A crucial influence on the price of crude this year will be one that all but lacked pricing significance last year. The oil revenues of key members of the Organization of Petroleum Exporting Countries have reemerged as a factor in price forecasts.
According to the US Energy Information Administration, strong prices pushed up OPEC net oil export revenues by 43% in 2005 to an estimated $473 billion. EIA projects a 10% increase this year.
OPEC revenues, in concert with budget needs, affect quota and production decisions and therefore crude prices.
Last year, those decisions were easy. Because the market absorbed all available crude, welcoming supply with elevated prices, most OPEC members produced at or near capacity rates. Saudi Arabia, the exception, tries to maintain a cushion of spare capacity.
This year will be more difficult. A slowdown in demand growth last year, an expected recovery in non-OPEC supply this year, and steady growth in OPEC production of NGL, which isn't subject to the group's quotas, will lower requirements for OPEC crude.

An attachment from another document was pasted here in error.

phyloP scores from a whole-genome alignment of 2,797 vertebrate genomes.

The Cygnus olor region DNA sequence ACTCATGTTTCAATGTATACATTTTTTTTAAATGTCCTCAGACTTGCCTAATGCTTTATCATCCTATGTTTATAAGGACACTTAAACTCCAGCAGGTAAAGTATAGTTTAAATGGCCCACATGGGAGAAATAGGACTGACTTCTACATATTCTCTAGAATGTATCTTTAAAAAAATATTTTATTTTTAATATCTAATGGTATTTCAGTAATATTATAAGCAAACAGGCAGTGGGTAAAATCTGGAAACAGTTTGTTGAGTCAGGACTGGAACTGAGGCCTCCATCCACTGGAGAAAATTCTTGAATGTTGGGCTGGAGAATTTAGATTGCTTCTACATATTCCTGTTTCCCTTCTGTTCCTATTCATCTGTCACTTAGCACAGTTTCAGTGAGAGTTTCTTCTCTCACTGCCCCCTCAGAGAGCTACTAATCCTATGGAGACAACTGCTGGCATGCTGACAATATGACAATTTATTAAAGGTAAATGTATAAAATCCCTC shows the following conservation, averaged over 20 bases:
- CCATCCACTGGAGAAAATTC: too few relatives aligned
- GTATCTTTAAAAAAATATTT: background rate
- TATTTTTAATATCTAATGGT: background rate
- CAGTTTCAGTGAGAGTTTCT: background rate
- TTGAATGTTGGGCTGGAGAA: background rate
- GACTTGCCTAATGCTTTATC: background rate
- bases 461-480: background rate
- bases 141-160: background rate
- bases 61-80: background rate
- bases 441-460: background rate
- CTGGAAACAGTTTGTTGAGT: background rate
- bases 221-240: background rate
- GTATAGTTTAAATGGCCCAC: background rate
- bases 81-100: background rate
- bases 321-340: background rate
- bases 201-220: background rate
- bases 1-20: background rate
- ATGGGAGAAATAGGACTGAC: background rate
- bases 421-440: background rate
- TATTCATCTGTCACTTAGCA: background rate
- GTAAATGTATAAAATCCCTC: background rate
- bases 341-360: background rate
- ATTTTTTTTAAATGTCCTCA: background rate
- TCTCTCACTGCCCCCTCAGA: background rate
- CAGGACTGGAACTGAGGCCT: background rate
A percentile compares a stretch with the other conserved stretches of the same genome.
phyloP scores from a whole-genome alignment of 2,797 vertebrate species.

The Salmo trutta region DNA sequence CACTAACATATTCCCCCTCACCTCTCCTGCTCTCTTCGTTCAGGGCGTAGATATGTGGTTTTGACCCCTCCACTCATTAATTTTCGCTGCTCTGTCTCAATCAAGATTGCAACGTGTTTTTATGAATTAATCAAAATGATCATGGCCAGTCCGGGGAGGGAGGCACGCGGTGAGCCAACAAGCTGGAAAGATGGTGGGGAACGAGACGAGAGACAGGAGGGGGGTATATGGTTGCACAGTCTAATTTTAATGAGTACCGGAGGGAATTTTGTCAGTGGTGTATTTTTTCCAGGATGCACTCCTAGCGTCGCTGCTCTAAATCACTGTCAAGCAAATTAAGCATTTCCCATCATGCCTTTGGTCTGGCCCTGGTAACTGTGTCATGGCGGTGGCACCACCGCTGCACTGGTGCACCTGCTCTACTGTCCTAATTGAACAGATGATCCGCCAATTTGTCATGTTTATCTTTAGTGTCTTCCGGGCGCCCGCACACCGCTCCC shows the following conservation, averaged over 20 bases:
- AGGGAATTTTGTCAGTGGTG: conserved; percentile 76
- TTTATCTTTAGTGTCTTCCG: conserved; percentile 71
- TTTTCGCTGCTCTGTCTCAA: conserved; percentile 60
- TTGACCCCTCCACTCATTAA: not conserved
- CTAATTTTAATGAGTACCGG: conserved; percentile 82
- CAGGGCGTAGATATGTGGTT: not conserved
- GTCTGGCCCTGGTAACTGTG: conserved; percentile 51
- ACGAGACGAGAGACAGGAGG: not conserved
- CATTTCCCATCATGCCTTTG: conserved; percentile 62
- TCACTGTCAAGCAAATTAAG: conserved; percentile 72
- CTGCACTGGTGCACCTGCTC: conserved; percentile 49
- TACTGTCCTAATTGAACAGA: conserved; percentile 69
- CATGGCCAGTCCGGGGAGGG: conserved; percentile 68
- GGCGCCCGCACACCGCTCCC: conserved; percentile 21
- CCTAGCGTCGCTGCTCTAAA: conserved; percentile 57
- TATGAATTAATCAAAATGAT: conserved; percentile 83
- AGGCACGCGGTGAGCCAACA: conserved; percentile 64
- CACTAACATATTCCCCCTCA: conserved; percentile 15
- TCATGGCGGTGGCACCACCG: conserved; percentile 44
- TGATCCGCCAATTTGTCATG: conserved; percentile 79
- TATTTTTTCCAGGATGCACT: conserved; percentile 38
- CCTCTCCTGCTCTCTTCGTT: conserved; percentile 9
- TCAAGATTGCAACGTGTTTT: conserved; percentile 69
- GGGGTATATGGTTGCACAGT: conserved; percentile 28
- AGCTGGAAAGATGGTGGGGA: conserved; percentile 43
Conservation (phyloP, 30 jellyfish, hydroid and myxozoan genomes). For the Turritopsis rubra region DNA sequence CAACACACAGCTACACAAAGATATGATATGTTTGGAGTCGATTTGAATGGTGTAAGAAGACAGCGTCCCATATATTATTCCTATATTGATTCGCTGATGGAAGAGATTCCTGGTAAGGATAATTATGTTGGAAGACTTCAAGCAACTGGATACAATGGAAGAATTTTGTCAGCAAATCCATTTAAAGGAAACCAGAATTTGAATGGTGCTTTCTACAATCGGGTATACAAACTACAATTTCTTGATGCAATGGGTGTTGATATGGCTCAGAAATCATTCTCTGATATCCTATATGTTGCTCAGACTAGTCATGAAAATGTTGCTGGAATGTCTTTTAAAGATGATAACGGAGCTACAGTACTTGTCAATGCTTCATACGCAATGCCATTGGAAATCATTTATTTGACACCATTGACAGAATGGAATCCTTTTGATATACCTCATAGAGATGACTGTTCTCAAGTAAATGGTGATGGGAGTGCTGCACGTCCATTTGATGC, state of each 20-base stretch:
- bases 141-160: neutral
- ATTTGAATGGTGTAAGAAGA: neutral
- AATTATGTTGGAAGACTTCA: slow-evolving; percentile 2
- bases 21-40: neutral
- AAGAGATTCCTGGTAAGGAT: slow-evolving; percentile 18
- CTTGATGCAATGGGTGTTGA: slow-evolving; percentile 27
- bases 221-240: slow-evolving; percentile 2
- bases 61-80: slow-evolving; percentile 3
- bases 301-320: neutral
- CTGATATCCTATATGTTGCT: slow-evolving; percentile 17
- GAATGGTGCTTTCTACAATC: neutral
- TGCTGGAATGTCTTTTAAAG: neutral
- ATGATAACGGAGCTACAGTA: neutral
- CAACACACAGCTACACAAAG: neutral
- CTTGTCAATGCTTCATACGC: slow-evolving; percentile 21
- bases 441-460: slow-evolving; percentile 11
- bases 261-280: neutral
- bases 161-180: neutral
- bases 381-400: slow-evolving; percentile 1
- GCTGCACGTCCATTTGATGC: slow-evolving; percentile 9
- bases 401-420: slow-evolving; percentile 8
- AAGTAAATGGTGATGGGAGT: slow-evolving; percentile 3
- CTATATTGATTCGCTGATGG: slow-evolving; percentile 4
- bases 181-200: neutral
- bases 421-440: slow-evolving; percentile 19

OPEC thus will find itself once again needing to apportion production cuts.
In its November-December Global Oil Report, the Centre for Global Energy Studies assessed the challenge in relation to revenues and budget needs.
CGES expects OPEC to have to cut output by at least 1 million b/d early in the year. Because its fellow members other than Kuwait aren't likely to help, Saudi Arabia will have to cut 1.3 million b/d.
After a budget surplus of $65 billion in 2005, CGES says, Saudi Arabia budgeted for a $15 billion surplus this year, assuming a $35/bbl price of the OPEC basket of crudes and output of 9.5 million b/d. Achieving the target surplus with production reduced by the needed amount requires a crude price of $44/bbl. CGES thinks the lower OPEC production would keep the price at $48/bbl, so Saudi Arabia should find the cuts fiscally painless.
Furthermore, CGES puts the required OPEC cut for all of 2006 at 700,000 b/d, yielding a price of $50/bbl and a Saudi surplus exceeding $40 billion.
Sometimes, production sacrifice doesn't mean hardship.
(Online Jan. 13, 2006; author's e-mail: firstname.lastname@example.org)